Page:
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The Dream

Published: 25 October 2019


I don't always remember my dreams but more often than not, I do. At least, until I have my morning coffee.

This blog/site has been in existence since May 2005 and it had many incarnations over the last one and a half decades. Before this current version, I posted a lot of entries prefixed with “Dream Sequence” or “Weird Dream” because I wanted to keep a record of the things that I dreamed about. I don't really know why I did that. I didn't intend on writing fiction or poetry based on them. I just wanted to remember.

After reviewing the posts in here, I seem to have blogged only one. It's about a dream that I had in October 2017 that I had about my classmates and places that are familiar to me. I wouldn't say it was prophetic. By that time, I knew that our class was going to be spending a lot of time together as our 2019 homecoming approached. I suppose that if that dream had ever meant anything, it was just the excitement that one would have at the prospect of preparing for and hosting a big event with people that have been lost for so long.

But I've always had this particular dream for several months now, which I've told a handful of people about but never really recorded in writing. I have it every night— at least, every night that I've gotten any sleep.

I'm in this dark place. It's not dark as in a jail cell with no lights. I don't feel confined. The feeling is more like standing in the middle of rice field or some other remote, open place where there's no “light pollution” as astronomers would call it, in the middle of a moonless night. I have no idea what and where this place is.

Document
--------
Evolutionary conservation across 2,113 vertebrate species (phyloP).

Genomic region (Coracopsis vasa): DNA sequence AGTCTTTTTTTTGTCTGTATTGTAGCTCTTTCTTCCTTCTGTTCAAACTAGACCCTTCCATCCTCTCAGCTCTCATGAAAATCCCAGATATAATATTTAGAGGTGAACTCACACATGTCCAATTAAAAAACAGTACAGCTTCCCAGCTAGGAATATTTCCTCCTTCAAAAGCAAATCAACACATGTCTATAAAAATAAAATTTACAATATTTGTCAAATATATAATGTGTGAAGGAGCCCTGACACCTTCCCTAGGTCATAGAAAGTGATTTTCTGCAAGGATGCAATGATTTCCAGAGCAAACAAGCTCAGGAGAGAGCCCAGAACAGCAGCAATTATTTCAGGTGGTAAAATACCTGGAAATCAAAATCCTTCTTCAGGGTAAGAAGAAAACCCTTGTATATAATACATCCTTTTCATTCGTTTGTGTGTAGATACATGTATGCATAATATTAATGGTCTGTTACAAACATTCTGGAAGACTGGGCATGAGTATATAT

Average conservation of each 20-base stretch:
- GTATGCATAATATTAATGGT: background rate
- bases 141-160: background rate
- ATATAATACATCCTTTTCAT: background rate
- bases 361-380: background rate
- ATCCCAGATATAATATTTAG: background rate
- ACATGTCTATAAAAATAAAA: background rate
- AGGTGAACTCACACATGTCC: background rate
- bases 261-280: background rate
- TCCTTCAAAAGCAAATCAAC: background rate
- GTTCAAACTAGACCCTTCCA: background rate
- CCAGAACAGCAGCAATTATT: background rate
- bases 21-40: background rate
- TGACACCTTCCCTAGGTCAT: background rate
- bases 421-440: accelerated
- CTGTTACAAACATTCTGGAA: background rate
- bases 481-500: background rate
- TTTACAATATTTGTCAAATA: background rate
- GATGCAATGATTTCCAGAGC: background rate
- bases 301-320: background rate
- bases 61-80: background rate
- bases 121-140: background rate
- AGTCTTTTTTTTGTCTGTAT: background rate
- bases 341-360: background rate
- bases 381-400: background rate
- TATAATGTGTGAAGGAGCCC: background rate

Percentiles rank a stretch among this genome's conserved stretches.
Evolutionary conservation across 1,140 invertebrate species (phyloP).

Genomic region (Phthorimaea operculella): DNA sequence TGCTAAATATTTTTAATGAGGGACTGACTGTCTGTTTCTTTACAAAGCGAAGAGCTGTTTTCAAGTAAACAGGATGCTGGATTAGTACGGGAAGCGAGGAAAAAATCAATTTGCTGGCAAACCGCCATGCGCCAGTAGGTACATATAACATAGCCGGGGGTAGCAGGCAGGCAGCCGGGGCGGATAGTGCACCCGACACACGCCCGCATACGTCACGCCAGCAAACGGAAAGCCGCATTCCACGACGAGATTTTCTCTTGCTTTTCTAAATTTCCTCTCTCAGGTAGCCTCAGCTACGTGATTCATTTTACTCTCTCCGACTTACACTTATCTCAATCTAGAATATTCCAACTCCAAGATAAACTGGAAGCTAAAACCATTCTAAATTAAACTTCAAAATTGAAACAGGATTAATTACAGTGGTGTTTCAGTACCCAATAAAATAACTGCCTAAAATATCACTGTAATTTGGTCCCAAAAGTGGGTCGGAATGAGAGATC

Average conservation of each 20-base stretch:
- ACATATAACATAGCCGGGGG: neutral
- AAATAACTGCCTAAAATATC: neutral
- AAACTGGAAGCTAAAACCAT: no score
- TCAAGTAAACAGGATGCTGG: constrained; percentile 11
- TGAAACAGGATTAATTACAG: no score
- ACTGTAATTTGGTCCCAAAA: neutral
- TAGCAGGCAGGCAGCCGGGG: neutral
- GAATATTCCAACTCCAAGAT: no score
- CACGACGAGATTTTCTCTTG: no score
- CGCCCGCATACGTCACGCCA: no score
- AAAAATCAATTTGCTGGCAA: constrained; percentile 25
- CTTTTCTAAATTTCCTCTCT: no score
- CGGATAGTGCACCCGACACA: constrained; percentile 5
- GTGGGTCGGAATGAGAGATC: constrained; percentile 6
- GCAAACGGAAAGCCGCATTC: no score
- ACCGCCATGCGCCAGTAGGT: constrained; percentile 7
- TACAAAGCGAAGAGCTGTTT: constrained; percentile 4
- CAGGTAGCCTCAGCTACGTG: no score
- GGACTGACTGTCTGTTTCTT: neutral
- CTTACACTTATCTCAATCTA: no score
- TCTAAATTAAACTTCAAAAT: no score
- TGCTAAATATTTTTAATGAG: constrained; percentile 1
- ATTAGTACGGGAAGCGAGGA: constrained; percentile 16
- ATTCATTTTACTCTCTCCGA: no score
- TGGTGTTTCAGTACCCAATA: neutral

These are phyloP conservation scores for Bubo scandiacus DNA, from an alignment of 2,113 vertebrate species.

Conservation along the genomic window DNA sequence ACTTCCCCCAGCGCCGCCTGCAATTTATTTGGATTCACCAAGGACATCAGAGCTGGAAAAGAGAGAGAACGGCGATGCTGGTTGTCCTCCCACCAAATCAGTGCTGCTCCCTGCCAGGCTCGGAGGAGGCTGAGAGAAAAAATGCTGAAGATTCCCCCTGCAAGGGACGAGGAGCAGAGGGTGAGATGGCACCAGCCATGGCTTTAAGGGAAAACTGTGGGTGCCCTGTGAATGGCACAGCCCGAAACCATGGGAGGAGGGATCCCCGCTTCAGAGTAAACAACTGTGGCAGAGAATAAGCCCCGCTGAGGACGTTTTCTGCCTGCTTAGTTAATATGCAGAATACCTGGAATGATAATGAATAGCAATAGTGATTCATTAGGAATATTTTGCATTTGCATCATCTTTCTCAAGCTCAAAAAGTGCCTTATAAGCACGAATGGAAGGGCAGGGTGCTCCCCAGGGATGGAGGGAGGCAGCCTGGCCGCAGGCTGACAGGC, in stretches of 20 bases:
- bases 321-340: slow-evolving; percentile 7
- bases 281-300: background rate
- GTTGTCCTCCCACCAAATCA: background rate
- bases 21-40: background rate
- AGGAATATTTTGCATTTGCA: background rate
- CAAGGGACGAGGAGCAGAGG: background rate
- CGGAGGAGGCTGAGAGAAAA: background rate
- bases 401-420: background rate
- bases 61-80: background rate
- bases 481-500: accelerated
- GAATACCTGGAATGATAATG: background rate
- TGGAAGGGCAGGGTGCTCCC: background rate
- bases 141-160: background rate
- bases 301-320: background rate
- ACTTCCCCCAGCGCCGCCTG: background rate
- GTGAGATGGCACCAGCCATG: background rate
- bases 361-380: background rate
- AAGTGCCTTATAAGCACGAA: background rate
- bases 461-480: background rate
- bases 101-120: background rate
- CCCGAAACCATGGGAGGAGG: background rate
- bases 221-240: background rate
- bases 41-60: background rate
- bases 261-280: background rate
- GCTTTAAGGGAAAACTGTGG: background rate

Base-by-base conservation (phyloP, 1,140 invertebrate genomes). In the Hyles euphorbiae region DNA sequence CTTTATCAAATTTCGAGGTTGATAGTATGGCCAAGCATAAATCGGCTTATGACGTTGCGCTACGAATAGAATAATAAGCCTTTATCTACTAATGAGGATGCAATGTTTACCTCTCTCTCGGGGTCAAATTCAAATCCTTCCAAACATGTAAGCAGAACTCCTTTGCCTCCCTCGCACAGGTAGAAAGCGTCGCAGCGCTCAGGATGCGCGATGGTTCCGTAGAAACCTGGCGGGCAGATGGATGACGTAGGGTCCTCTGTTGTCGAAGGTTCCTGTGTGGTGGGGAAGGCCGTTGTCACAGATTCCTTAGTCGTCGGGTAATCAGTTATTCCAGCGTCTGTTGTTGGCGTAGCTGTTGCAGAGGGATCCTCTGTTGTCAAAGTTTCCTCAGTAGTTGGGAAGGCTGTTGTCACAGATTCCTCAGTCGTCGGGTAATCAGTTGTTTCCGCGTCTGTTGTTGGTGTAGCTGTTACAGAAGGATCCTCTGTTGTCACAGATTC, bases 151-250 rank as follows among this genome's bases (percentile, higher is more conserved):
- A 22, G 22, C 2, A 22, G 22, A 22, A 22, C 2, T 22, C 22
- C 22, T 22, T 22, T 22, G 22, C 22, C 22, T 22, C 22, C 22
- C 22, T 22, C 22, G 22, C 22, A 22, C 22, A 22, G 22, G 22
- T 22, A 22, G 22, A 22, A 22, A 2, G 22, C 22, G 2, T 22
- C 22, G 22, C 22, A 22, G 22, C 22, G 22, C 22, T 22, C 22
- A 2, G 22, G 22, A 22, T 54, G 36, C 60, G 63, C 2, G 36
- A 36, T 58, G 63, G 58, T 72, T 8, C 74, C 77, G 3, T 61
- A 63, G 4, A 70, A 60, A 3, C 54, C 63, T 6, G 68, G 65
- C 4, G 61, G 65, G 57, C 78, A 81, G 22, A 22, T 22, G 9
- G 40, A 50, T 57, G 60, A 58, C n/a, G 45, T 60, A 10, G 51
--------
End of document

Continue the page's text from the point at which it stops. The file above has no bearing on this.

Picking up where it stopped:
And she would just be there.

In reality, she is far from being a tall person. If she were to stand right in front of me, the top of her head wouldn't come close to my chin. But in the darkness, our eyes are always level. She isn't floating. She isn't standing on anything other than the ground that I'm also standing on. She hasn't grown any bigger. I haven't gotten any smaller.

In some versions of this dream, there will be a breeze. And the breeze will brush through her hair. I've never actually seen this in real life but in the dream it looks really nice. I've drawn this image before— or, at least I tried to—, around two weeks ago. “When there's smoke, there's fire”, I called it. I couldn't give it justice. But that's not important now.

We never talk. I look at her. She looks at me. She would blink every so often. She would show me half-a-smile, as if she were thinking about something that I should just get but couldn't; like there's something funny going on. I know it's harmless. I don't really care. We never look away from each other.

The dream just ends when it ends.

When I slept yesterday morning, I had this dream again. But that time there was a new element to it: a female voice. It's not her voice. It's a voice of someone who's older. Stern and commanding. I didn't really understand what that voice was saying but I know that whose ever that was, she wasn't angry. That person was just there. Present somewhere where we couldn't see. We didn't mind her that much.

Most of the time, this dream doesn't end with me waking up for the day. It transitions into something else. Into another totally unconnected dream. A normal dream. A twisted version of a recent memory.

Yesterday morning's dream shifted to Salcedo Street, right in front of Blake's. I was walking along when I heard Ziggy and Jason shout the word “keeper”. Apparently, I couldn't hear them when they were calling me by name. I was listening to music as I often am when I'm out walking and running.

The two and I were wearing the same white Nameless FC shirts that we had made for the Kings of SOL. They never really told me why they were where they were. I guess they were in line to get inside to have a meal. But I stood with them and we exchanged stories. They were complaining about not advancing beyond the semi-finals; about the condition of the pitch and how good the other teams were in spite of it.

Our conversation evolved into exchanging compliments. I was praising Ziggy for scoring goals just when we needed them. Ziggy and I were thanking Jason for being there even if he couldn't play because of asthma. But when the two started to tell me how good I was at keeping goal that day, all I could say was, “sshhh... she can hear you...”